IPCC 2007
This is the worst case IPCC scenario that global emissions are tracking
The climate crop models on which the IPCC relies to assess global climate change impacts on food production fail to capture about half the many inevitable impacts.
The scientists think that the CO2 fertilization positive effect from experiments in artificial environments are over estimates of the real world benefits for agriculture.

Even so, the IPCC climate crop models are based on CO2 research lab benefits. 
Global climate change will take progressively more land out of food production as temperatures increase. There is an established trend of increasing global droughts since 1860 and there is total agreement that under increased global warming droughts will increase. 
N.B IPCC AR4 model results chart Fig 5.2 opposite correctly says that the results are not to be used for predicting because the model data and development (still in process) does not justify predictions. However the IPCC report to policy makers is based on these inadequate results.

​​ Review of crop impacts versus incremental temperature change.

The results of such (computer model) simulations are generally highly uncertain due to many factors, including large discrepancies in GCM (different models) predictions of regional precipitation change, poor representation of impacts of extreme events and the assumed strength of CO2 fertilisation.

Nevertheless, these summaries indicate that in mid- to high-latitude regions, moderate to medium local increases in temperature 1ºC to 3ºC (1C - 2.6C global from pre-1900), across a range of CO2 concentrations and rainfall changes, can have small beneficial impacts on the main cereal crops. Further warming has increasingly negative impacts.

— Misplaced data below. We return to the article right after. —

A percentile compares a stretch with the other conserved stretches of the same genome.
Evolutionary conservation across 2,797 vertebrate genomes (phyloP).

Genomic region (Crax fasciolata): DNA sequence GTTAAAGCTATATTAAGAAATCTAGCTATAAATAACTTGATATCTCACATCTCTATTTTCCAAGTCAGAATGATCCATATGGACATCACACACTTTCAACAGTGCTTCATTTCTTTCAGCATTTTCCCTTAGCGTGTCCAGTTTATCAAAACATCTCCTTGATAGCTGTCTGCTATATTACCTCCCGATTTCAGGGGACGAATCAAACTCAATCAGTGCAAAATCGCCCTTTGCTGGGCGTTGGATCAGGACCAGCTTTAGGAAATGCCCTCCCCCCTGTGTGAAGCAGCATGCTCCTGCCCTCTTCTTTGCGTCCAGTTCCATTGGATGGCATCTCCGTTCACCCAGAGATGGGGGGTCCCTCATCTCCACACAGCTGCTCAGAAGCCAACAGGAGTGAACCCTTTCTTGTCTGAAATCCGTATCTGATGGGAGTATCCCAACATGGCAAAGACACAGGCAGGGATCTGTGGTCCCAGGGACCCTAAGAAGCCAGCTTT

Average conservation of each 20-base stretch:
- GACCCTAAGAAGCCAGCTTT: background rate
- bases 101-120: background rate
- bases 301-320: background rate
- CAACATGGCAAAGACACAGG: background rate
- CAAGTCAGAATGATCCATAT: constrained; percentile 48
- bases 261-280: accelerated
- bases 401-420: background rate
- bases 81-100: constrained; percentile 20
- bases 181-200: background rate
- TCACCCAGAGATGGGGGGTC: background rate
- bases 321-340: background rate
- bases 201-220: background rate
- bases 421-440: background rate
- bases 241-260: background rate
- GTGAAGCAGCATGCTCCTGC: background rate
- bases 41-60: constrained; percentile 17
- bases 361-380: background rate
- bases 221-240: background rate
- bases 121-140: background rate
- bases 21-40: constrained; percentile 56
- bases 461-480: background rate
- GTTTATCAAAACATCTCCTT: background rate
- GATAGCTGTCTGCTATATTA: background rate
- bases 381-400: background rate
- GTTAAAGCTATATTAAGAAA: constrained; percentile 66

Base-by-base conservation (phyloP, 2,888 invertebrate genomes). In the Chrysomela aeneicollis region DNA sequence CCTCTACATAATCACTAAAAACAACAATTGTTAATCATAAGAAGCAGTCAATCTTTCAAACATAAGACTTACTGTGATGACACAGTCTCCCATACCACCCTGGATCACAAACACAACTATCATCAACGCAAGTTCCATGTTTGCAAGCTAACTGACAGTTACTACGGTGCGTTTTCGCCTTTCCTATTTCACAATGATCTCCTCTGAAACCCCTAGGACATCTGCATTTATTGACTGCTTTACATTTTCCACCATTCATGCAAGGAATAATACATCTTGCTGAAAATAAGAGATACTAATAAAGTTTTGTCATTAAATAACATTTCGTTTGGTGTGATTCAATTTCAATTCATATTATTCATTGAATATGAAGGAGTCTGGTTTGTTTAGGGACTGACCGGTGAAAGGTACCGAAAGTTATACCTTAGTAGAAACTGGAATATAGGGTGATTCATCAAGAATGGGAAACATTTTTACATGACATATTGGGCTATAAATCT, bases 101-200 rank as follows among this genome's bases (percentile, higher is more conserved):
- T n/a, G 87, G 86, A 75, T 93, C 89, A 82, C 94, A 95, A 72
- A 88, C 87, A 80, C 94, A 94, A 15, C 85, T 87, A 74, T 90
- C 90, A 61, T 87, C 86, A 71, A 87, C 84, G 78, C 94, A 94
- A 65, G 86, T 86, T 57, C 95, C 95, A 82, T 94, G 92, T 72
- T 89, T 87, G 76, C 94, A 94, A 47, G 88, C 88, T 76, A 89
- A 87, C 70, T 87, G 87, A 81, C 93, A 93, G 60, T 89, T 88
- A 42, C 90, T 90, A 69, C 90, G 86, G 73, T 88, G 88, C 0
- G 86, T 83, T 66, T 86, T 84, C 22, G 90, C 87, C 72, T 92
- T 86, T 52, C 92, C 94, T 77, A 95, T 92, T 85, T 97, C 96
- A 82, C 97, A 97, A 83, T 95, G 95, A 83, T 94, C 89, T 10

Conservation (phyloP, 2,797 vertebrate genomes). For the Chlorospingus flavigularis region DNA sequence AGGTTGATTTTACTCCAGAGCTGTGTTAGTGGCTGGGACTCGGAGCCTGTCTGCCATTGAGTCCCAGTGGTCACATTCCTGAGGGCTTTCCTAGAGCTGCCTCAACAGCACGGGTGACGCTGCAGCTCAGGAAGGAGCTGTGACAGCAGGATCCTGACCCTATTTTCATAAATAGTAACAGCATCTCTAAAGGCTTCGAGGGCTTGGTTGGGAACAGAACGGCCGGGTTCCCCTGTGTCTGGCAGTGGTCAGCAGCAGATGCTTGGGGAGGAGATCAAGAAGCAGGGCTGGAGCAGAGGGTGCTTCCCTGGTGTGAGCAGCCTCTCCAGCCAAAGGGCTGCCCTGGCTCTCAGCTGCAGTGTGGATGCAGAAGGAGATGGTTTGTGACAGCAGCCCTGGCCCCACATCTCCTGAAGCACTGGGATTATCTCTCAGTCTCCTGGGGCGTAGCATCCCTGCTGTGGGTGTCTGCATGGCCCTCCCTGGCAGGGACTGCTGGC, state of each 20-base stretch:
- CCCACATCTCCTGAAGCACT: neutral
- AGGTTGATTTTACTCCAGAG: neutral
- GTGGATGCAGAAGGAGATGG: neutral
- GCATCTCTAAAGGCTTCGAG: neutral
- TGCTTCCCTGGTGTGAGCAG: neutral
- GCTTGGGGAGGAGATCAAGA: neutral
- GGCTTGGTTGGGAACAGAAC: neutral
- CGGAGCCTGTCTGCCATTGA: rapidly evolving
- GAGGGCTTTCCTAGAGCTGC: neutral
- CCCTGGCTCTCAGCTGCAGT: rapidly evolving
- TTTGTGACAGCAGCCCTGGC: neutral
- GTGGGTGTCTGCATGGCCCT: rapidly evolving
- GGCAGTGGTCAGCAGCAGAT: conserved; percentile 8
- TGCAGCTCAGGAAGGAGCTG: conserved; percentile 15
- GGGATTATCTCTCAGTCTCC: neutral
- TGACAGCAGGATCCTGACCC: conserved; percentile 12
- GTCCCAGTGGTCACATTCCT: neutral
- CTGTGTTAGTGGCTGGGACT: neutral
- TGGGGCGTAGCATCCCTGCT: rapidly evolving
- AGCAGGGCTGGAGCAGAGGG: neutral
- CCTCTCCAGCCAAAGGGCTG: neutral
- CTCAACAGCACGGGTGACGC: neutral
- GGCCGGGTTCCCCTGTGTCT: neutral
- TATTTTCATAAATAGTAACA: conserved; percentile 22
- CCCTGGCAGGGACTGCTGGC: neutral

In low-latitude regions, these simulations indicate that even moderate temperature increases 1ºC to 2ºC (0.8-1.5C global pre-1900) are likely to have negative yield impacts for major cereal crops.

For temperature increases more than 3°C (2.6C global from pre-1900), average impacts are stressful to all crops assessed and to all regions.

The low and mid-to-high latitude regions encompass the majority of global cereal production area. This suggests that global production potential, ..., is threatened at +1°C (1C global from pre-1900) local temperature change and can accommodate no more that +3°C (2.6C global from pre-1900) before beginning to decline.

However the assumed ​​temperate region yield increase may not happen because the above linear IPPC model results to not capture extreme events.

Modelling studies suggest that increasing frequency of crop loss due to extreme events, such as droughts and heavy precipitation, may overcome positive effects of moderate temperature increase

Note. Local temperature changes a​​re converted to global temperature levels using a value of 1.5°C local per global °C for mid-to-high latitudes and 1.2°C local per global °C for low latitudes (NRC). From 2000 temperature increases are converted to from pre-industrial by adding 0.5° C (IPCC)